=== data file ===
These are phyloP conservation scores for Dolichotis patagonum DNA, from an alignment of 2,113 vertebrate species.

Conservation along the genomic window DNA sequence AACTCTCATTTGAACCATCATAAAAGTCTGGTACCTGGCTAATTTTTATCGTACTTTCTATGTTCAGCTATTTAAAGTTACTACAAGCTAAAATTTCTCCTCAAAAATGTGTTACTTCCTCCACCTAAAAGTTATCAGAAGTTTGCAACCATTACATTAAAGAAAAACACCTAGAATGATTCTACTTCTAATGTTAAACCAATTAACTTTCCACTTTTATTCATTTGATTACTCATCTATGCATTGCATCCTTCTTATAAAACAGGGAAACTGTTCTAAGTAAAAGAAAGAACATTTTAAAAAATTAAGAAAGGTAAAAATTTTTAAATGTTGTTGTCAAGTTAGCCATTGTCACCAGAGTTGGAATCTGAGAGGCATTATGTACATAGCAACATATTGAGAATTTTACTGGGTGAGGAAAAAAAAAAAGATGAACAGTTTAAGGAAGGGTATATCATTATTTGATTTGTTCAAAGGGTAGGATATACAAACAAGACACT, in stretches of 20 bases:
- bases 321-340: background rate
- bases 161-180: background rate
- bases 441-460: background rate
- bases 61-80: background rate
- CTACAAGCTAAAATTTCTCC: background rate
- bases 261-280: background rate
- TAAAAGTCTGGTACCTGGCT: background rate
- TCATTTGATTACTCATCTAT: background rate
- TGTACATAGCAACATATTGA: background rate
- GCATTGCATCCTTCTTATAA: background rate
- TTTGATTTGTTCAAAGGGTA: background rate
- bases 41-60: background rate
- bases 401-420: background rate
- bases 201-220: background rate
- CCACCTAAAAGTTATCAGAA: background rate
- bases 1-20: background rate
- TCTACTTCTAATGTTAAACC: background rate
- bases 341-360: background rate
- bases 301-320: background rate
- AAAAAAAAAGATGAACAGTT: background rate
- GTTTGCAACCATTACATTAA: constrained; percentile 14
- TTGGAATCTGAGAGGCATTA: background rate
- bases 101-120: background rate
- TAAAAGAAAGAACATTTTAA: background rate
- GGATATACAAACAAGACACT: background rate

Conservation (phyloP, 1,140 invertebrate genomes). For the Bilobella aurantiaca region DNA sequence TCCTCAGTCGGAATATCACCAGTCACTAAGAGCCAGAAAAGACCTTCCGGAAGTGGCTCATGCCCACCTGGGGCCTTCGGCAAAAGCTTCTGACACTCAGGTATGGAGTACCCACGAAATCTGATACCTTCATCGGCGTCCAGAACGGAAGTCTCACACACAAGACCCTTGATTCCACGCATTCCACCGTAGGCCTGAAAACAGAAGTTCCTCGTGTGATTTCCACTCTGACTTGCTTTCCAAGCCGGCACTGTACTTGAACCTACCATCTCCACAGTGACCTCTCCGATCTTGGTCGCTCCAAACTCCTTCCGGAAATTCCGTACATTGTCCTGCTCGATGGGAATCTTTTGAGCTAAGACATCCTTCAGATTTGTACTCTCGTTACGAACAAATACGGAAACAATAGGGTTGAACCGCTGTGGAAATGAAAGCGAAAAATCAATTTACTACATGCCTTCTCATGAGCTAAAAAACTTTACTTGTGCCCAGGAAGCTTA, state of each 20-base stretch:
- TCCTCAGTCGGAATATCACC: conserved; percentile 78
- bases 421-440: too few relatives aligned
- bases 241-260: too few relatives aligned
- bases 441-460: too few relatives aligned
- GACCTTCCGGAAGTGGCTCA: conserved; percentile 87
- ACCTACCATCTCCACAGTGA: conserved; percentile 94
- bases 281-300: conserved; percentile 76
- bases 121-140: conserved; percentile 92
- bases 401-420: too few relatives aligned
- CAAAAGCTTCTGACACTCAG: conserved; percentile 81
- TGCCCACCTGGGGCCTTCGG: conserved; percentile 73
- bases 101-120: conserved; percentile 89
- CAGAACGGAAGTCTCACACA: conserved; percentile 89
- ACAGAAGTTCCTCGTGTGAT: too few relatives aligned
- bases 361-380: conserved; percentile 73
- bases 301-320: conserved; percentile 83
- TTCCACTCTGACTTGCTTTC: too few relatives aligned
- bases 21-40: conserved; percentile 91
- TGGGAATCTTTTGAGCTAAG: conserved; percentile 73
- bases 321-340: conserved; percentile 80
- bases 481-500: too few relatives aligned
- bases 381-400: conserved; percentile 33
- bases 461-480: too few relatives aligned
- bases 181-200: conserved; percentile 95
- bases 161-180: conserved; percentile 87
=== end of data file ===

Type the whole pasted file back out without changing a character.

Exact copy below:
These are phyloP conservation scores for Dolichotis patagonum DNA, from an alignment of 2,113 vertebrate species.

Conservation along the genomic window DNA sequence AACTCTCATTTGAACCATCATAAAAGTCTGGTACCTGGCTAATTTTTATCGTACTTTCTATGTTCAGCTATTTAAAGTTACTACAAGCTAAAATTTCTCCTCAAAAATGTGTTACTTCCTCCACCTAAAAGTTATCAGAAGTTTGCAACCATTACATTAAAGAAAAACACCTAGAATGATTCTACTTCTAATGTTAAACCAATTAACTTTCCACTTTTATTCATTTGATTACTCATCTATGCATTGCATCCTTCTTATAAAACAGGGAAACTGTTCTAAGTAAAAGAAAGAACATTTTAAAAAATTAAGAAAGGTAAAAATTTTTAAATGTTGTTGTCAAGTTAGCCATTGTCACCAGAGTTGGAATCTGAGAGGCATTATGTACATAGCAACATATTGAGAATTTTACTGGGTGAGGAAAAAAAAAAAGATGAACAGTTTAAGGAAGGGTATATCATTATTTGATTTGTTCAAAGGGTAGGATATACAAACAAGACACT, in stretches of 20 bases:
- bases 321-340: background rate
- bases 161-180: background rate
- bases 441-460: background rate
- bases 61-80: background rate
- CTACAAGCTAAAATTTCTCC: background rate
- bases 261-280: background rate
- TAAAAGTCTGGTACCTGGCT: background rate
- TCATTTGATTACTCATCTAT: background rate
- TGTACATAGCAACATATTGA: background rate
- GCATTGCATCCTTCTTATAA: background rate
- TTTGATTTGTTCAAAGGGTA: background rate
- bases 41-60: background rate
- bases 401-420: background rate
- bases 201-220: background rate
- CCACCTAAAAGTTATCAGAA: background rate
- bases 1-20: background rate
- TCTACTTCTAATGTTAAACC: background rate
- bases 341-360: background rate
- bases 301-320: background rate
- AAAAAAAAAGATGAACAGTT: background rate
- GTTTGCAACCATTACATTAA: constrained; percentile 14
- TTGGAATCTGAGAGGCATTA: background rate
- bases 101-120: background rate
- TAAAAGAAAGAACATTTTAA: background rate
- GGATATACAAACAAGACACT: background rate

Conservation (phyloP, 1,140 invertebrate genomes). For the Bilobella aurantiaca region DNA sequence TCCTCAGTCGGAATATCACCAGTCACTAAGAGCCAGAAAAGACCTTCCGGAAGTGGCTCATGCCCACCTGGGGCCTTCGGCAAAAGCTTCTGACACTCAGGTATGGAGTACCCACGAAATCTGATACCTTCATCGGCGTCCAGAACGGAAGTCTCACACACAAGACCCTTGATTCCACGCATTCCACCGTAGGCCTGAAAACAGAAGTTCCTCGTGTGATTTCCACTCTGACTTGCTTTCCAAGCCGGCACTGTACTTGAACCTACCATCTCCACAGTGACCTCTCCGATCTTGGTCGCTCCAAACTCCTTCCGGAAATTCCGTACATTGTCCTGCTCGATGGGAATCTTTTGAGCTAAGACATCCTTCAGATTTGTACTCTCGTTACGAACAAATACGGAAACAATAGGGTTGAACCGCTGTGGAAATGAAAGCGAAAAATCAATTTACTACATGCCTTCTCATGAGCTAAAAAACTTTACTTGTGCCCAGGAAGCTTA, state of each 20-base stretch:
- TCCTCAGTCGGAATATCACC: conserved; percentile 78
- bases 421-440: too few relatives aligned
- bases 241-260: too few relatives aligned
- bases 441-460: too few relatives aligned
- GACCTTCCGGAAGTGGCTCA: conserved; percentile 87
- ACCTACCATCTCCACAGTGA: conserved; percentile 94
- bases 281-300: conserved; percentile 76
- bases 121-140: conserved; percentile 92
- bases 401-420: too few relatives aligned
- CAAAAGCTTCTGACACTCAG: conserved; percentile 81
- TGCCCACCTGGGGCCTTCGG: conserved; percentile 73
- bases 101-120: conserved; percentile 89
- CAGAACGGAAGTCTCACACA: conserved; percentile 89
- ACAGAAGTTCCTCGTGTGAT: too few relatives aligned
- bases 361-380: conserved; percentile 73
- bases 301-320: conserved; percentile 83
- TTCCACTCTGACTTGCTTTC: too few relatives aligned
- bases 21-40: conserved; percentile 91
- TGGGAATCTTTTGAGCTAAG: conserved; percentile 73
- bases 321-340: conserved; percentile 80
- bases 481-500: too few relatives aligned
- bases 381-400: conserved; percentile 33
- bases 461-480: too few relatives aligned
- bases 181-200: conserved; percentile 95
- bases 161-180: conserved; percentile 87